In 2014, Iranian hackers launched Operation Cleaver, targeting 16 countries, including the U.S., according to U.S. cybersecurity firm Cylance. The hackers targeted several government organizations and private companies involved in the transportation, energy, and medical sectors.
“It’s been this low-key cyber volleying back and forth at each other – It looks like somebody got tired of this and said ‘look I’m going to yank up this game’ to a different level,” said Ahlberg. “When we look at this and take apart this Yemen Cyber Army and really try to understand who they are … they look a lot like other Iranian actors.”
He added, “what we have seen here is the cyber activity turn into an information operation … it’s well-orchestrated to a degree where you’re saying this is not [just] a guy in the basement – this is something more.”
As the U.S. and other world powers negotiate with Iran over its nuclear program, Griffin points out that any sanction relief could have an impact on their cyber activities. “If we are rewarding them not just for this bad behavior, but really the worse behavior, the green light to escalate that is something I would be very concerned by.”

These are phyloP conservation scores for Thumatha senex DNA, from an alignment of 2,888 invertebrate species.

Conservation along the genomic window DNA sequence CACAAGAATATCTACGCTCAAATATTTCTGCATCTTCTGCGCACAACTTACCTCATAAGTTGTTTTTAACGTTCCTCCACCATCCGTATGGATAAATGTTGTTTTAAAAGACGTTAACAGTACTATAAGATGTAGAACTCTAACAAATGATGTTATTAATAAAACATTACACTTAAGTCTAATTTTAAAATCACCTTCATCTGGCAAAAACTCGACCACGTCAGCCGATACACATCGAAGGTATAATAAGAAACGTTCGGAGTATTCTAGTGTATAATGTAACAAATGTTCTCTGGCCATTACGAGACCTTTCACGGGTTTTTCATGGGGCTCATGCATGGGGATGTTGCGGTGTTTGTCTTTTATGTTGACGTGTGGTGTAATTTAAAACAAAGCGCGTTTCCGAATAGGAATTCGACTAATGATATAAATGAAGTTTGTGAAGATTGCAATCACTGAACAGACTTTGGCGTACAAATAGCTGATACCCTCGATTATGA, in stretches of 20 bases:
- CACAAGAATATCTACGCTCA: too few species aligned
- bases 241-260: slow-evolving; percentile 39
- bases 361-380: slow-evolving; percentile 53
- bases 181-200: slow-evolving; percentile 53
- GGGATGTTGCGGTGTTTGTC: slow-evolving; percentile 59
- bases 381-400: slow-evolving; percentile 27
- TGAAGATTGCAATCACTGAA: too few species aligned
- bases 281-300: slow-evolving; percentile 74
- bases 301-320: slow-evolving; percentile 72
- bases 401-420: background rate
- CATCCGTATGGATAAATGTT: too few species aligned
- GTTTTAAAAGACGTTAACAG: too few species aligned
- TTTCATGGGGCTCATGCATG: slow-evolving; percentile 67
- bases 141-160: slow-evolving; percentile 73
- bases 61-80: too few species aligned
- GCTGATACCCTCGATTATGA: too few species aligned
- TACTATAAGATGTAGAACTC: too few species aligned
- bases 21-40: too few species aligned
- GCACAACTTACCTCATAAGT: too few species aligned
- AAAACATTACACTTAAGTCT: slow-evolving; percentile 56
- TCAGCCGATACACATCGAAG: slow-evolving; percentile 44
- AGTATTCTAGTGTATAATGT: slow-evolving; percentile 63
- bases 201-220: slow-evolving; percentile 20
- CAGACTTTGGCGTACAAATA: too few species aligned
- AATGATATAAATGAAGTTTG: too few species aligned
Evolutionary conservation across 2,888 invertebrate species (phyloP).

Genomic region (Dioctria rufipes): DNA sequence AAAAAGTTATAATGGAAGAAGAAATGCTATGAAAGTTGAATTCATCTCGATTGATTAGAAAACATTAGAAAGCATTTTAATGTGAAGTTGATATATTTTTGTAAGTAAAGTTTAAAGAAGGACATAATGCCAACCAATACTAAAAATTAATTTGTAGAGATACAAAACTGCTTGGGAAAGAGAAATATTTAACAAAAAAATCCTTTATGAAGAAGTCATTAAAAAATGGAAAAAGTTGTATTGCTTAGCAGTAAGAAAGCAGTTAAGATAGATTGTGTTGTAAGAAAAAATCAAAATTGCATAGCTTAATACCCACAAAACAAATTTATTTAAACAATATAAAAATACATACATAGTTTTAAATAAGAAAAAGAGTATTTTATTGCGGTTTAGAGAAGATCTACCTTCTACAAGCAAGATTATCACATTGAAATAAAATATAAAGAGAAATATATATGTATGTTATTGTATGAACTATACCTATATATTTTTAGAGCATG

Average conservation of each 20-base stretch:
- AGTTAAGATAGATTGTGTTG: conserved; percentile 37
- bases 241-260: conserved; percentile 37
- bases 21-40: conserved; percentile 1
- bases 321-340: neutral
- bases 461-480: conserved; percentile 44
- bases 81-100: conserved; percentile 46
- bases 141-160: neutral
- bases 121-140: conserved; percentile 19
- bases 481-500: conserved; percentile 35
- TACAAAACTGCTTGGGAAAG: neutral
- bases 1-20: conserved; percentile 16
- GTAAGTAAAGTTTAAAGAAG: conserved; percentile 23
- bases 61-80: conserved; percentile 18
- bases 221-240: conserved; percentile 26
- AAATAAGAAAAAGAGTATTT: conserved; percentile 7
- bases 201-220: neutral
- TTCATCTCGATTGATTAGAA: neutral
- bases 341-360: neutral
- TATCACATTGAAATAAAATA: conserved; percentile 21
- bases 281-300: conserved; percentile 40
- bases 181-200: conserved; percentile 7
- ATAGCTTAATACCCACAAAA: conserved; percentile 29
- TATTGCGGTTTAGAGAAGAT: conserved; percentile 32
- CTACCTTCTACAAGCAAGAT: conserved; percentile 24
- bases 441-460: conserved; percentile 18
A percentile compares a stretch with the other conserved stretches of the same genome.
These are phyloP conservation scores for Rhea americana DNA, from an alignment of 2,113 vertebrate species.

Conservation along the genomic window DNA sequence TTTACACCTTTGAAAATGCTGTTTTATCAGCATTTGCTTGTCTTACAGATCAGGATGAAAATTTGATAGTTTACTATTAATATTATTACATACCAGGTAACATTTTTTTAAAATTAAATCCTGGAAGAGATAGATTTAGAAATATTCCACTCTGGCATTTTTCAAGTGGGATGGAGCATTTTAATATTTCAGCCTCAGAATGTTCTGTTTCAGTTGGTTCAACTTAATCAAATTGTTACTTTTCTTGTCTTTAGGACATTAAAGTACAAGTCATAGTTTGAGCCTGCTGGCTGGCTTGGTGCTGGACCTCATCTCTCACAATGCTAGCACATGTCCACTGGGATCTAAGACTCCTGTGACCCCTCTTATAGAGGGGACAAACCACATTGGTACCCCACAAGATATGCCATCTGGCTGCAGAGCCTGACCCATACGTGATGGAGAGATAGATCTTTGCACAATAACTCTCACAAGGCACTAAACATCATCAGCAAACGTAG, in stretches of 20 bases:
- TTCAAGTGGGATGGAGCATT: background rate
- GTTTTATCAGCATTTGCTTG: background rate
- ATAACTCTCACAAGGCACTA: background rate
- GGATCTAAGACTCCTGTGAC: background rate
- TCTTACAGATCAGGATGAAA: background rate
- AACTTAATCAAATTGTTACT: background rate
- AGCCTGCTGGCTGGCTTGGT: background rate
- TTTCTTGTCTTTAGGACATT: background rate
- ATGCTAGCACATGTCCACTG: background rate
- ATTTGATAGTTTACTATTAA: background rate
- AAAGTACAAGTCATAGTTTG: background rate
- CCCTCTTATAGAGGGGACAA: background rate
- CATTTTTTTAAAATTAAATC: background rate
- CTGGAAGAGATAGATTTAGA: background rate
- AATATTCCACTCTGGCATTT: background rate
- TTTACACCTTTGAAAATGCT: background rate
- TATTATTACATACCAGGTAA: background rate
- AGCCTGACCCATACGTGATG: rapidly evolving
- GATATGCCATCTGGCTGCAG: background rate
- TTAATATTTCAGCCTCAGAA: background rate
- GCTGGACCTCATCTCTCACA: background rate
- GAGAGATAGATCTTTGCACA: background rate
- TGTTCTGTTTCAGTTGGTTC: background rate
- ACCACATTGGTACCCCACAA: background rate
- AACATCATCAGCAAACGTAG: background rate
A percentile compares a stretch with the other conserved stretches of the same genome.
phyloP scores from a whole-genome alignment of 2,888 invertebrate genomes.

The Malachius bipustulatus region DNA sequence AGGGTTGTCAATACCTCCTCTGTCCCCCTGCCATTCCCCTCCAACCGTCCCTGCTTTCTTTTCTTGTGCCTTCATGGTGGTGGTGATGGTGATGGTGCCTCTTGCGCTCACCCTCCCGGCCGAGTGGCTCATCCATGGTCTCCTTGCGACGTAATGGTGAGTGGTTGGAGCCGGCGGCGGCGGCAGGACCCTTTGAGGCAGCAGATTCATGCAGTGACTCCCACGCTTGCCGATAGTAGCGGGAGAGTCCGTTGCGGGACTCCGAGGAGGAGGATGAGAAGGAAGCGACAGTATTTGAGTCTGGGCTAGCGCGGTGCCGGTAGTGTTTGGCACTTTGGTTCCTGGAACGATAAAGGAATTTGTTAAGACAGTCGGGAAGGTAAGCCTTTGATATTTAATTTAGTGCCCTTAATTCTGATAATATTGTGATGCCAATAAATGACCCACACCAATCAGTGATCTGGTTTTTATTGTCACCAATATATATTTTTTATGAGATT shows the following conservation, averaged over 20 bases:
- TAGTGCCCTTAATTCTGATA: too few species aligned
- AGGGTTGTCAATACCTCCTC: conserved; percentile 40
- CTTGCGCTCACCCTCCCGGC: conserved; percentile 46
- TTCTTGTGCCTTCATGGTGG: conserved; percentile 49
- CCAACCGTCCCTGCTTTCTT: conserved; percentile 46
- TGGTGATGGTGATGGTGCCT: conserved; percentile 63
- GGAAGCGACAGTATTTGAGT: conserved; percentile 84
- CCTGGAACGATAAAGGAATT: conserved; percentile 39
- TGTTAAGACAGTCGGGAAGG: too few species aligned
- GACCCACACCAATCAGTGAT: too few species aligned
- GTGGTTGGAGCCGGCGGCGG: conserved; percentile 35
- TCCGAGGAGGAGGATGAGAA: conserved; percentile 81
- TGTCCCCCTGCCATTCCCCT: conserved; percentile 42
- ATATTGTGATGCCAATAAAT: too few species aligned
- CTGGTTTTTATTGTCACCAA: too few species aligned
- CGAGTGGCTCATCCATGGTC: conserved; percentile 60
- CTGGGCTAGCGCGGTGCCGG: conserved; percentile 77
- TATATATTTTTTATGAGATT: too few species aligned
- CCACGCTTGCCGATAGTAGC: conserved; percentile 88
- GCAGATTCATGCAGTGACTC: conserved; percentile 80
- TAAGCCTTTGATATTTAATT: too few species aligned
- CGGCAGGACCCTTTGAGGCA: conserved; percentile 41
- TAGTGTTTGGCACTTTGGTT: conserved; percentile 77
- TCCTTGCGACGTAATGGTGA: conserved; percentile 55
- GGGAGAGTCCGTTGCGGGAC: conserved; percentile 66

The whole use of cyber war is getting out of hand. The term war has a very specific, destructive sounding definition. However, cyber war does not afford the attackers the same level of physical destruction capabilities as, say, a 20-ton bomb.
The term cyber operations makes more sense, but it is nowhere near as sensationalist as the media enjoys so I fear we are stuck with hyperbole.